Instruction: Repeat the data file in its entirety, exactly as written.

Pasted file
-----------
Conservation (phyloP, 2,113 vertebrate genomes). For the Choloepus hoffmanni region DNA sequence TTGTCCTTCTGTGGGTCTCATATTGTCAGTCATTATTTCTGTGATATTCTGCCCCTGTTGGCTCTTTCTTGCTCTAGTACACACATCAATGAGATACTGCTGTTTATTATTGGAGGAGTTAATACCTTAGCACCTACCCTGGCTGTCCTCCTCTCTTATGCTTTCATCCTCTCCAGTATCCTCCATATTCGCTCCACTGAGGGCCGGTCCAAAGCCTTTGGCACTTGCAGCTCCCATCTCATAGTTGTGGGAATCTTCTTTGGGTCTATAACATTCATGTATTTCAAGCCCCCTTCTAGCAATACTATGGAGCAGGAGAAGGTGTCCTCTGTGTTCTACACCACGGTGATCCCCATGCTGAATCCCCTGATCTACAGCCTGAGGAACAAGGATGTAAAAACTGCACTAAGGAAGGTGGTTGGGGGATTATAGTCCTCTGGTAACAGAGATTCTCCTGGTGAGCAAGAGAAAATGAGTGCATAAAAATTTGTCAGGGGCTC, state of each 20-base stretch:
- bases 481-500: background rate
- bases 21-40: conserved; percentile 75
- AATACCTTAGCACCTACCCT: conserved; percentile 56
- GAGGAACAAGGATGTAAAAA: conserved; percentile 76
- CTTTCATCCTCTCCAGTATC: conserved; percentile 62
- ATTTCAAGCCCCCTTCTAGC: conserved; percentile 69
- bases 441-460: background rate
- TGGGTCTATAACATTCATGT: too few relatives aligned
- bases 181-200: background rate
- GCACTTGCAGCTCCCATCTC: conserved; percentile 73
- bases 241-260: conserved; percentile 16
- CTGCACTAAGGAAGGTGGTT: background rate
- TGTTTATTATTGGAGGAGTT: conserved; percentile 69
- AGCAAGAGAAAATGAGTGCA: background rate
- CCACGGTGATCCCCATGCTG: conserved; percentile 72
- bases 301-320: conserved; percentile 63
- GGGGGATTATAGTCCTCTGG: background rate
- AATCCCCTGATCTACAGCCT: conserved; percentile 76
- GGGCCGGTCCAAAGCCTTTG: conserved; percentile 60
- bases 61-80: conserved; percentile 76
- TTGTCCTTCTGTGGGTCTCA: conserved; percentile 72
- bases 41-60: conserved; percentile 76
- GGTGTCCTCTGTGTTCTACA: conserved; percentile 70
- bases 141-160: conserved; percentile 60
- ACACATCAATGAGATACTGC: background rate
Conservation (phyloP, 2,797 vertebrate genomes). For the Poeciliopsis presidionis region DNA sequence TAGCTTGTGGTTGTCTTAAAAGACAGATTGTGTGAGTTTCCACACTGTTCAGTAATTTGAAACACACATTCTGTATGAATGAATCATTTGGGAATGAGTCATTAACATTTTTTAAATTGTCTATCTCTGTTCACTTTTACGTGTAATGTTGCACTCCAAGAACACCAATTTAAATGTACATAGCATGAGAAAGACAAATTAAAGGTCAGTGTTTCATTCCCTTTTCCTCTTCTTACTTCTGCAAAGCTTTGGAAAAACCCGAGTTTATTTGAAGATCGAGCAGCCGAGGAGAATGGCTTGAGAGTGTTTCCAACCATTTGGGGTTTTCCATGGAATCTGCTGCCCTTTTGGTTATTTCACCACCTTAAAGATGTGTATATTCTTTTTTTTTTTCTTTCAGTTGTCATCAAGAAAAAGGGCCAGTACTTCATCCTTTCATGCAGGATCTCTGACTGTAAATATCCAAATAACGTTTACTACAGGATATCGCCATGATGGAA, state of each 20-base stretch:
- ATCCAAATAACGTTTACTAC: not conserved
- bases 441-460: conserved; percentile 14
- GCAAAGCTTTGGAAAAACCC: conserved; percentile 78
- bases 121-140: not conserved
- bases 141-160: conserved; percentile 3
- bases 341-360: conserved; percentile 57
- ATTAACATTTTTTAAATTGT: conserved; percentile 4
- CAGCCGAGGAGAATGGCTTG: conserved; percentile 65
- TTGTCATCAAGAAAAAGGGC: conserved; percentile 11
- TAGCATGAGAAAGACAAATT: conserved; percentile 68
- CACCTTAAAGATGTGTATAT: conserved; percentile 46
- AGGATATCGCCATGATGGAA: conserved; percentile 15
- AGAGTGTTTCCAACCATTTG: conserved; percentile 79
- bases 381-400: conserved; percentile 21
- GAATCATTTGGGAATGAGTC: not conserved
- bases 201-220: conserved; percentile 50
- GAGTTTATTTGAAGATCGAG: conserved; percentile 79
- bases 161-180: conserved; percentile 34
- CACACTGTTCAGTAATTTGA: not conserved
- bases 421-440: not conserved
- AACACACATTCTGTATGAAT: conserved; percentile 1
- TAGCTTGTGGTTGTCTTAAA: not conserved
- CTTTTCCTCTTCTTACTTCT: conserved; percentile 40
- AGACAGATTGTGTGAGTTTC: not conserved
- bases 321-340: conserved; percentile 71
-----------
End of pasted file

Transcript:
Conservation (phyloP, 2,113 vertebrate genomes). For the Choloepus hoffmanni region DNA sequence TTGTCCTTCTGTGGGTCTCATATTGTCAGTCATTATTTCTGTGATATTCTGCCCCTGTTGGCTCTTTCTTGCTCTAGTACACACATCAATGAGATACTGCTGTTTATTATTGGAGGAGTTAATACCTTAGCACCTACCCTGGCTGTCCTCCTCTCTTATGCTTTCATCCTCTCCAGTATCCTCCATATTCGCTCCACTGAGGGCCGGTCCAAAGCCTTTGGCACTTGCAGCTCCCATCTCATAGTTGTGGGAATCTTCTTTGGGTCTATAACATTCATGTATTTCAAGCCCCCTTCTAGCAATACTATGGAGCAGGAGAAGGTGTCCTCTGTGTTCTACACCACGGTGATCCCCATGCTGAATCCCCTGATCTACAGCCTGAGGAACAAGGATGTAAAAACTGCACTAAGGAAGGTGGTTGGGGGATTATAGTCCTCTGGTAACAGAGATTCTCCTGGTGAGCAAGAGAAAATGAGTGCATAAAAATTTGTCAGGGGCTC, state of each 20-base stretch:
- bases 481-500: background rate
- bases 21-40: conserved; percentile 75
- AATACCTTAGCACCTACCCT: conserved; percentile 56
- GAGGAACAAGGATGTAAAAA: conserved; percentile 76
- CTTTCATCCTCTCCAGTATC: conserved; percentile 62
- ATTTCAAGCCCCCTTCTAGC: conserved; percentile 69
- bases 441-460: background rate
- TGGGTCTATAACATTCATGT: too few relatives aligned
- bases 181-200: background rate
- GCACTTGCAGCTCCCATCTC: conserved; percentile 73
- bases 241-260: conserved; percentile 16
- CTGCACTAAGGAAGGTGGTT: background rate
- TGTTTATTATTGGAGGAGTT: conserved; percentile 69
- AGCAAGAGAAAATGAGTGCA: background rate
- CCACGGTGATCCCCATGCTG: conserved; percentile 72
- bases 301-320: conserved; percentile 63
- GGGGGATTATAGTCCTCTGG: background rate
- AATCCCCTGATCTACAGCCT: conserved; percentile 76
- GGGCCGGTCCAAAGCCTTTG: conserved; percentile 60
- bases 61-80: conserved; percentile 76
- TTGTCCTTCTGTGGGTCTCA: conserved; percentile 72
- bases 41-60: conserved; percentile 76
- GGTGTCCTCTGTGTTCTACA: conserved; percentile 70
- bases 141-160: conserved; percentile 60
- ACACATCAATGAGATACTGC: background rate
Conservation (phyloP, 2,797 vertebrate genomes). For the Poeciliopsis presidionis region DNA sequence TAGCTTGTGGTTGTCTTAAAAGACAGATTGTGTGAGTTTCCACACTGTTCAGTAATTTGAAACACACATTCTGTATGAATGAATCATTTGGGAATGAGTCATTAACATTTTTTAAATTGTCTATCTCTGTTCACTTTTACGTGTAATGTTGCACTCCAAGAACACCAATTTAAATGTACATAGCATGAGAAAGACAAATTAAAGGTCAGTGTTTCATTCCCTTTTCCTCTTCTTACTTCTGCAAAGCTTTGGAAAAACCCGAGTTTATTTGAAGATCGAGCAGCCGAGGAGAATGGCTTGAGAGTGTTTCCAACCATTTGGGGTTTTCCATGGAATCTGCTGCCCTTTTGGTTATTTCACCACCTTAAAGATGTGTATATTCTTTTTTTTTTTCTTTCAGTTGTCATCAAGAAAAAGGGCCAGTACTTCATCCTTTCATGCAGGATCTCTGACTGTAAATATCCAAATAACGTTTACTACAGGATATCGCCATGATGGAA, state of each 20-base stretch:
- ATCCAAATAACGTTTACTAC: not conserved
- bases 441-460: conserved; percentile 14
- GCAAAGCTTTGGAAAAACCC: conserved; percentile 78
- bases 121-140: not conserved
- bases 141-160: conserved; percentile 3
- bases 341-360: conserved; percentile 57
- ATTAACATTTTTTAAATTGT: conserved; percentile 4
- CAGCCGAGGAGAATGGCTTG: conserved; percentile 65
- TTGTCATCAAGAAAAAGGGC: conserved; percentile 11
- TAGCATGAGAAAGACAAATT: conserved; percentile 68
- CACCTTAAAGATGTGTATAT: conserved; percentile 46
- AGGATATCGCCATGATGGAA: conserved; percentile 15
- AGAGTGTTTCCAACCATTTG: conserved; percentile 79
- bases 381-400: conserved; percentile 21
- GAATCATTTGGGAATGAGTC: not conserved
- bases 201-220: conserved; percentile 50
- GAGTTTATTTGAAGATCGAG: conserved; percentile 79
- bases 161-180: conserved; percentile 34
- CACACTGTTCAGTAATTTGA: not conserved
- bases 421-440: not conserved
- AACACACATTCTGTATGAAT: conserved; percentile 1
- TAGCTTGTGGTTGTCTTAAA: not conserved
- CTTTTCCTCTTCTTACTTCT: conserved; percentile 40
- AGACAGATTGTGTGAGTTTC: not conserved
- bases 321-340: conserved; percentile 71